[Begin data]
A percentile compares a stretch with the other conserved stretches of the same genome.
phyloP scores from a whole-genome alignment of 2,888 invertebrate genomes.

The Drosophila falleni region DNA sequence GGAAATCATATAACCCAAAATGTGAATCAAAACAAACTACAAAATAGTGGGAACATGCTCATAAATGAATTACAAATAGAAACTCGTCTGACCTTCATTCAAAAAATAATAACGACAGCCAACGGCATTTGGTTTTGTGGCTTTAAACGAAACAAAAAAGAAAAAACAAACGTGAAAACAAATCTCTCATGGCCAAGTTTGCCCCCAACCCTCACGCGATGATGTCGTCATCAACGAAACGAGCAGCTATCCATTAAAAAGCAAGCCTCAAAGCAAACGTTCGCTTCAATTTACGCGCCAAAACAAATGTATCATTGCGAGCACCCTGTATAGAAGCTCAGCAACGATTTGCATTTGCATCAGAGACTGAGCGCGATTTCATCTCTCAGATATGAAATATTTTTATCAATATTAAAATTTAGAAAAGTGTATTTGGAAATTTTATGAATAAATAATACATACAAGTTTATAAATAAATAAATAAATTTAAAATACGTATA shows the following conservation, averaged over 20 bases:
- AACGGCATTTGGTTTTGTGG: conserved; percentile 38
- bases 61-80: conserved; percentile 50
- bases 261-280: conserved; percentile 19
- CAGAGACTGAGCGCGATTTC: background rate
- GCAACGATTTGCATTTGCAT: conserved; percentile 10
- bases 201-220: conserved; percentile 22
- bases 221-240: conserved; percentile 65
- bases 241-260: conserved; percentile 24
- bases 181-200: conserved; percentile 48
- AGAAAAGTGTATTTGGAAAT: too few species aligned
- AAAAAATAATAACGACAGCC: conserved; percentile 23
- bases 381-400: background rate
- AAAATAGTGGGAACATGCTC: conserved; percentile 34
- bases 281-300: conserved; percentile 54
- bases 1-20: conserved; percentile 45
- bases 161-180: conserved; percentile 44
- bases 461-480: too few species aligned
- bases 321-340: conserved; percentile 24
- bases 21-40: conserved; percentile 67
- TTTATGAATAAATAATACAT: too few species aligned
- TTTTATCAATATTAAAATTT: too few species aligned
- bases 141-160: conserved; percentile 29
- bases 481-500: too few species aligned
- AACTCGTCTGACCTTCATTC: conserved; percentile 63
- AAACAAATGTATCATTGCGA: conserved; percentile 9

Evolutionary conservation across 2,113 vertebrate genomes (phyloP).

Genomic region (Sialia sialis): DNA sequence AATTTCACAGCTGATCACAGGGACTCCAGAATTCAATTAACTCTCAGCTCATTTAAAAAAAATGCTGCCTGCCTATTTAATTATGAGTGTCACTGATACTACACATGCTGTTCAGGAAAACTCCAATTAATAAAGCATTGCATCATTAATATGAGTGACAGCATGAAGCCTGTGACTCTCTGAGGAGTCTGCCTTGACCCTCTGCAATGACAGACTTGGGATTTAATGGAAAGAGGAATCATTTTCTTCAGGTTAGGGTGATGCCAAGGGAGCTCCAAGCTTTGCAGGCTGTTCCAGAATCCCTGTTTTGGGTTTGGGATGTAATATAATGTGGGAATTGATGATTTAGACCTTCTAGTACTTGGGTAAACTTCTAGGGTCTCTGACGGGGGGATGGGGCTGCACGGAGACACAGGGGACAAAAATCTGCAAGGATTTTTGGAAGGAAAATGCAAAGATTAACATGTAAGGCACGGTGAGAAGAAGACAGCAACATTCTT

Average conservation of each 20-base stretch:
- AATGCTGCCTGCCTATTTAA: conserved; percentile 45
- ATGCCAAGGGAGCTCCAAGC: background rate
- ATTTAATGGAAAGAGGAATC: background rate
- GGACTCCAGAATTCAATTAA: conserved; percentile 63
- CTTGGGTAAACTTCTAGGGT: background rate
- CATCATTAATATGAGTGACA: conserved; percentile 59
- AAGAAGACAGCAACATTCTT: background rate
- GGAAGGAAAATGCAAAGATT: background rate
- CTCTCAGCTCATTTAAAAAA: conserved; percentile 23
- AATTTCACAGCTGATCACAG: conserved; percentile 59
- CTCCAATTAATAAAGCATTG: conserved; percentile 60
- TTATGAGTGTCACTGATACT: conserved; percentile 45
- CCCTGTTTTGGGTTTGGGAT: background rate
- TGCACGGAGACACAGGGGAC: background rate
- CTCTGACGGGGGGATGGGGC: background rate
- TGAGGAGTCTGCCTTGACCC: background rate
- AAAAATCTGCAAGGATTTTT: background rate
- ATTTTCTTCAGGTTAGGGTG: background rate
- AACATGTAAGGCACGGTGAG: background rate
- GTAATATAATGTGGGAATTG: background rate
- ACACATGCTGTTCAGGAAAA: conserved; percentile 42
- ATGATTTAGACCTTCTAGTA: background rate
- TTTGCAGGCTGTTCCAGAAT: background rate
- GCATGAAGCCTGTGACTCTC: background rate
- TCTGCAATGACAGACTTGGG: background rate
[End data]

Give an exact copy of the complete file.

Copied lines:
A percentile compares a stretch with the other conserved stretches of the same genome.
phyloP scores from a whole-genome alignment of 2,888 invertebrate genomes.

The Drosophila falleni region DNA sequence GGAAATCATATAACCCAAAATGTGAATCAAAACAAACTACAAAATAGTGGGAACATGCTCATAAATGAATTACAAATAGAAACTCGTCTGACCTTCATTCAAAAAATAATAACGACAGCCAACGGCATTTGGTTTTGTGGCTTTAAACGAAACAAAAAAGAAAAAACAAACGTGAAAACAAATCTCTCATGGCCAAGTTTGCCCCCAACCCTCACGCGATGATGTCGTCATCAACGAAACGAGCAGCTATCCATTAAAAAGCAAGCCTCAAAGCAAACGTTCGCTTCAATTTACGCGCCAAAACAAATGTATCATTGCGAGCACCCTGTATAGAAGCTCAGCAACGATTTGCATTTGCATCAGAGACTGAGCGCGATTTCATCTCTCAGATATGAAATATTTTTATCAATATTAAAATTTAGAAAAGTGTATTTGGAAATTTTATGAATAAATAATACATACAAGTTTATAAATAAATAAATAAATTTAAAATACGTATA shows the following conservation, averaged over 20 bases:
- AACGGCATTTGGTTTTGTGG: conserved; percentile 38
- bases 61-80: conserved; percentile 50
- bases 261-280: conserved; percentile 19
- CAGAGACTGAGCGCGATTTC: background rate
- GCAACGATTTGCATTTGCAT: conserved; percentile 10
- bases 201-220: conserved; percentile 22
- bases 221-240: conserved; percentile 65
- bases 241-260: conserved; percentile 24
- bases 181-200: conserved; percentile 48
- AGAAAAGTGTATTTGGAAAT: too few species aligned
- AAAAAATAATAACGACAGCC: conserved; percentile 23
- bases 381-400: background rate
- AAAATAGTGGGAACATGCTC: conserved; percentile 34
- bases 281-300: conserved; percentile 54
- bases 1-20: conserved; percentile 45
- bases 161-180: conserved; percentile 44
- bases 461-480: too few species aligned
- bases 321-340: conserved; percentile 24
- bases 21-40: conserved; percentile 67
- TTTATGAATAAATAATACAT: too few species aligned
- TTTTATCAATATTAAAATTT: too few species aligned
- bases 141-160: conserved; percentile 29
- bases 481-500: too few species aligned
- AACTCGTCTGACCTTCATTC: conserved; percentile 63
- AAACAAATGTATCATTGCGA: conserved; percentile 9

Evolutionary conservation across 2,113 vertebrate genomes (phyloP).

Genomic region (Sialia sialis): DNA sequence AATTTCACAGCTGATCACAGGGACTCCAGAATTCAATTAACTCTCAGCTCATTTAAAAAAAATGCTGCCTGCCTATTTAATTATGAGTGTCACTGATACTACACATGCTGTTCAGGAAAACTCCAATTAATAAAGCATTGCATCATTAATATGAGTGACAGCATGAAGCCTGTGACTCTCTGAGGAGTCTGCCTTGACCCTCTGCAATGACAGACTTGGGATTTAATGGAAAGAGGAATCATTTTCTTCAGGTTAGGGTGATGCCAAGGGAGCTCCAAGCTTTGCAGGCTGTTCCAGAATCCCTGTTTTGGGTTTGGGATGTAATATAATGTGGGAATTGATGATTTAGACCTTCTAGTACTTGGGTAAACTTCTAGGGTCTCTGACGGGGGGATGGGGCTGCACGGAGACACAGGGGACAAAAATCTGCAAGGATTTTTGGAAGGAAAATGCAAAGATTAACATGTAAGGCACGGTGAGAAGAAGACAGCAACATTCTT

Average conservation of each 20-base stretch:
- AATGCTGCCTGCCTATTTAA: conserved; percentile 45
- ATGCCAAGGGAGCTCCAAGC: background rate
- ATTTAATGGAAAGAGGAATC: background rate
- GGACTCCAGAATTCAATTAA: conserved; percentile 63
- CTTGGGTAAACTTCTAGGGT: background rate
- CATCATTAATATGAGTGACA: conserved; percentile 59
- AAGAAGACAGCAACATTCTT: background rate
- GGAAGGAAAATGCAAAGATT: background rate
- CTCTCAGCTCATTTAAAAAA: conserved; percentile 23
- AATTTCACAGCTGATCACAG: conserved; percentile 59
- CTCCAATTAATAAAGCATTG: conserved; percentile 60
- TTATGAGTGTCACTGATACT: conserved; percentile 45
- CCCTGTTTTGGGTTTGGGAT: background rate
- TGCACGGAGACACAGGGGAC: background rate
- CTCTGACGGGGGGATGGGGC: background rate
- TGAGGAGTCTGCCTTGACCC: background rate
- AAAAATCTGCAAGGATTTTT: background rate
- ATTTTCTTCAGGTTAGGGTG: background rate
- AACATGTAAGGCACGGTGAG: background rate
- GTAATATAATGTGGGAATTG: background rate
- ACACATGCTGTTCAGGAAAA: conserved; percentile 42
- ATGATTTAGACCTTCTAGTA: background rate
- TTTGCAGGCTGTTCCAGAAT: background rate
- GCATGAAGCCTGTGACTCTC: background rate
- TCTGCAATGACAGACTTGGG: background rate